Strikeforce: Rockhold vs. Kennedy takes place tonight on Showtime at 10:00 p.m. ET from the Rose Garden Arena in Portland, Oregon. Middleweight champion Luke Rockhold defends his title against Tim Kennedy and Tyron Woodley meets Nate Marquardt to appoint a new Strikeforce welterweight champion.
Tyron Woodley (10-0) vs. Nate Marquardt - Strikeforce Welterweight Championship
The last time we saw Nate "The Great" was in March of 2011 at UFC 128. Unfortunately, Marquardt would both enter and exit the Octagon amidst positive drug tests. He debuted in the main event of the 1st Ultimate Fight Night show against Ivan Salaverry and under-performed in a forgettable decision win and then whizzed hot for steroids.
Despite an impressive 10-4 clip in the UFC over the next half-decade, he was flagged again, this time for a weird Testosterone Replacement Therapy (TRT) fiasco. Marquardt is a 3x King of Pancrase, he's tackled a stiff assortment of competition, 15 of his 31 wins are by submission and he once clawed his way into an unsuccessful title shot against Anderson Silva at UFC 73.
Other Strikeforce: Rockhold vs. Kennedy Dissections
Here's Mike Riordan lending his take on Woodley's wrestling:
I do know that Woodley was Mizzou's first ever Big 12 wrestling champion, an All-American as a sophomore, didn't qualify for nationals his junior year and then was an All-American again as a senior.
I will say that as an avid wrestling-in-MMA apologist, Woodley's tactics offend even me. I've noticed little finesse or guile in his MMA wrestling game. He just kind comes straight forward and grabs the guy and puts him on the mat. It has worked thus far because he is a freaking powerful beast and he hasn't faced anyone with anywhere near the wrestling prowess to stop him. It is a shame because I have to imagine he has all the athleticism necessary to quickly develop a diverse MMA game.
It is interesting to note that out of that whole Mizzou bunch in MMA -- Askren, Woodley, Mark Ellis, and Mike Chandler (I think I'm forgetting one as well) -- the one with the most complete MMA game is the least accomplished wrestler of the bunch in Mike Chandler.
Continued in the full entry.
Woodley's raw wrestling has carried him to a flawless 10-0 pace in the sport but also attracted the fury of fight-fans for being a little too raw. In fact, the specs on Woodley are just that -- wrestling, and only wrestling. Shades of improved striking were revealed in his tidy dispatching of Andre Galvao but are yet to re-emerge ... and in high demand. The audience is already stamping this match up with a long line of Z's and lambasting Woodley for his lay-and-pray outlook. While MMA's merciless criticism is usually superficial and excessively harsh, in this case, it's really not.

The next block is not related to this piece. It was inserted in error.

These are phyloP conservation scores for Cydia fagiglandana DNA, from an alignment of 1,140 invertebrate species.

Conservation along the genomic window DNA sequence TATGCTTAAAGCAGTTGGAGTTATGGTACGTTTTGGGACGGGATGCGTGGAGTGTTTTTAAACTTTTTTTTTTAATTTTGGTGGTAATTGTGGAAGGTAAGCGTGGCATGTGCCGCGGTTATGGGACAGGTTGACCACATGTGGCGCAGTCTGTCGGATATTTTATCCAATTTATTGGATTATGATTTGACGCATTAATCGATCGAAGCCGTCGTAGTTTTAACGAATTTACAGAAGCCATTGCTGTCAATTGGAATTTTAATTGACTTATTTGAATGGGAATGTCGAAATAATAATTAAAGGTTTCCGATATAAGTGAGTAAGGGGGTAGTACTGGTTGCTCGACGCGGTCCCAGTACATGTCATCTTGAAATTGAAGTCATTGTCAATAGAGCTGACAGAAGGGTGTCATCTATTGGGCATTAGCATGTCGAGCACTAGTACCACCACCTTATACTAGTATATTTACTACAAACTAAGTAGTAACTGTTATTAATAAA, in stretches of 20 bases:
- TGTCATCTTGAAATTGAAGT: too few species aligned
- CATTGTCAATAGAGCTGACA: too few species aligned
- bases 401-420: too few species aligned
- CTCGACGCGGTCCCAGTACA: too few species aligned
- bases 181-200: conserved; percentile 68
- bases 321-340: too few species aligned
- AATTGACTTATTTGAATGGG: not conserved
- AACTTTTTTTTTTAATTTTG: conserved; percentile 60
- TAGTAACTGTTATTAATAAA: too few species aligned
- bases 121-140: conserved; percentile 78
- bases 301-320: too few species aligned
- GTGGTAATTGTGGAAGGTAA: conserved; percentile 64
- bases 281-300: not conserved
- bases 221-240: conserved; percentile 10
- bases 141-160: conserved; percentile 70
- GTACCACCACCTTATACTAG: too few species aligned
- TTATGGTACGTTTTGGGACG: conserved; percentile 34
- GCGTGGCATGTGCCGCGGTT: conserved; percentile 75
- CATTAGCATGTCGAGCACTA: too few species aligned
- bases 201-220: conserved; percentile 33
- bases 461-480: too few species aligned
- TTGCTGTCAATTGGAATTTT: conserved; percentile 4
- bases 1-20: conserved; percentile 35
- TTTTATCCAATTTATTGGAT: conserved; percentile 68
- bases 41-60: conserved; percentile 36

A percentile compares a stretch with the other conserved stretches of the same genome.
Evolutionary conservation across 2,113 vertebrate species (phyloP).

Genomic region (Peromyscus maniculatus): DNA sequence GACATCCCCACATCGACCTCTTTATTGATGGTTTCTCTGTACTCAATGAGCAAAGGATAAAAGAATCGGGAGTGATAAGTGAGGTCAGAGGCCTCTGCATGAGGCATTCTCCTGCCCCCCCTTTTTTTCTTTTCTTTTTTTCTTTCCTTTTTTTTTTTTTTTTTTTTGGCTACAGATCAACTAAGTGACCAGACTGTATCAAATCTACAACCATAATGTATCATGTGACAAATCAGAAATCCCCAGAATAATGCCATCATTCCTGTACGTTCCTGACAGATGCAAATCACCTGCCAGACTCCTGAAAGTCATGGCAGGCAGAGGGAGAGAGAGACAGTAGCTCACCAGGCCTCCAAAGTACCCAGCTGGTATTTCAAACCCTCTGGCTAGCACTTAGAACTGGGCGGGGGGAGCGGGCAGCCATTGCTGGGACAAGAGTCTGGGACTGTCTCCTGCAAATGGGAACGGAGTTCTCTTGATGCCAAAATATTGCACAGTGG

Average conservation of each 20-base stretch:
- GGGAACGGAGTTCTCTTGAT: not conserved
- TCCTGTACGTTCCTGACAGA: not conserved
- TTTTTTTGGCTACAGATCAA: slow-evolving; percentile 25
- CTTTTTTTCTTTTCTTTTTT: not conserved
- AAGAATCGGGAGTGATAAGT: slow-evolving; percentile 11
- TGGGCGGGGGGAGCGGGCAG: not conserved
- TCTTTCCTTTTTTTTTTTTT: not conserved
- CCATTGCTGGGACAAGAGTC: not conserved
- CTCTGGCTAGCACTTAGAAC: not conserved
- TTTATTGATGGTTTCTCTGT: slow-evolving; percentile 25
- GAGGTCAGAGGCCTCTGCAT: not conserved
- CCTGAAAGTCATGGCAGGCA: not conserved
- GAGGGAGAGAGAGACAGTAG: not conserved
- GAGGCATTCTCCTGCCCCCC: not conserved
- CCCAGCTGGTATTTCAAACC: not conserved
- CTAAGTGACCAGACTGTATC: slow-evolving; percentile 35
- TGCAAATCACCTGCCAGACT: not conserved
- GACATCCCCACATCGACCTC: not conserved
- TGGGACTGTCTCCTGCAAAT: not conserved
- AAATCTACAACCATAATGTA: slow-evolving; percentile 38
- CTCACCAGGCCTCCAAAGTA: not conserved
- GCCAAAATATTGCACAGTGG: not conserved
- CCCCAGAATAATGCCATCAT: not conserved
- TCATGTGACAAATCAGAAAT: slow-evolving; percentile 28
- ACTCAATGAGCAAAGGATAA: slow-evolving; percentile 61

Woodley's intention is to distract with half-hearted strikes and drop levels to cling to the nearest limb until his opponent is underneath him. Then, he keeps them there and offers no apologies for prioritizing control and position over damage and offense. I mean ... I'm not mad at the guy or whatever, but that's just what happens.
While Woodley is basically a one-dimension threat, that lone proficiency has been unstoppable thus far. We've seen spurts of moderate success from guard players against Woodley, but they were generally escapes, which only restarts action on the feet -- where an endless stockpile of more relentless takedowns await.
As a Pancrase upstart, Marquardt's base is in submission grappling and thus catches account for about half his wins -- yet he's not a traditional guard player. Of his 15 submissions, only 4 were conventional subs from guard (2 armbars, 2 triangles) and, barring a heel hook on Yves Edwards, the rest of Marquardt's tapouts are guillotines, rear-naked chokes and arm-triangles. This reinforces that Marquardt is more of an offensive submissionist who's at his best in transitions, scrambles and from a dominant position more so than off his back -- which is where Woodley will put him.
The other outstanding wrestlers that Marquardt's faced are Sonnen and Okami, and those matches unfolded with Marquardt being unable to stop takedowns and struggling to mount offense or create scrambles off his back. However, it's imperative to keep in mind that Okami and Sonnen are considerably more experienced, technical and hefty than Woodley -- and Marquardt still fought tooth and nail and had his moments.
Despite the poor style match up that Woodley presents, I'd probably take Nate here if it wasn't for the extended absence and his first run at 170. He's still a decent wrestler, he's highly technically in every aspect and position, he can do damage with short elbows off his back and with knees in the clinch and he's an ever present sub-threat. Woodley will have to be mindful of his head position when shooting takedowns, as Marquardt's guillotine is phenomenal, and Marquardt can be a monster on the feet with uppercuts, tight hooks and straights, but he's been too cautious to commit against wrestlers for fear of the takedown.
I've been leaning Woodley all week but, the more I break down the specifics, the more of a chance I'm giving Nate. For as overwhelming as Woodley's wrestling is, he's inexperienced against a high-level technician with multiple weapons. I could see his painfully predictable game-plan fizzling out in later rounds, but that's where Marquardt's layoff presents a concern in the cardio department. This could be an action-packed scramble-fest or a monotonous tranquilizer.
My Prediction: Tyron Woodley by decision.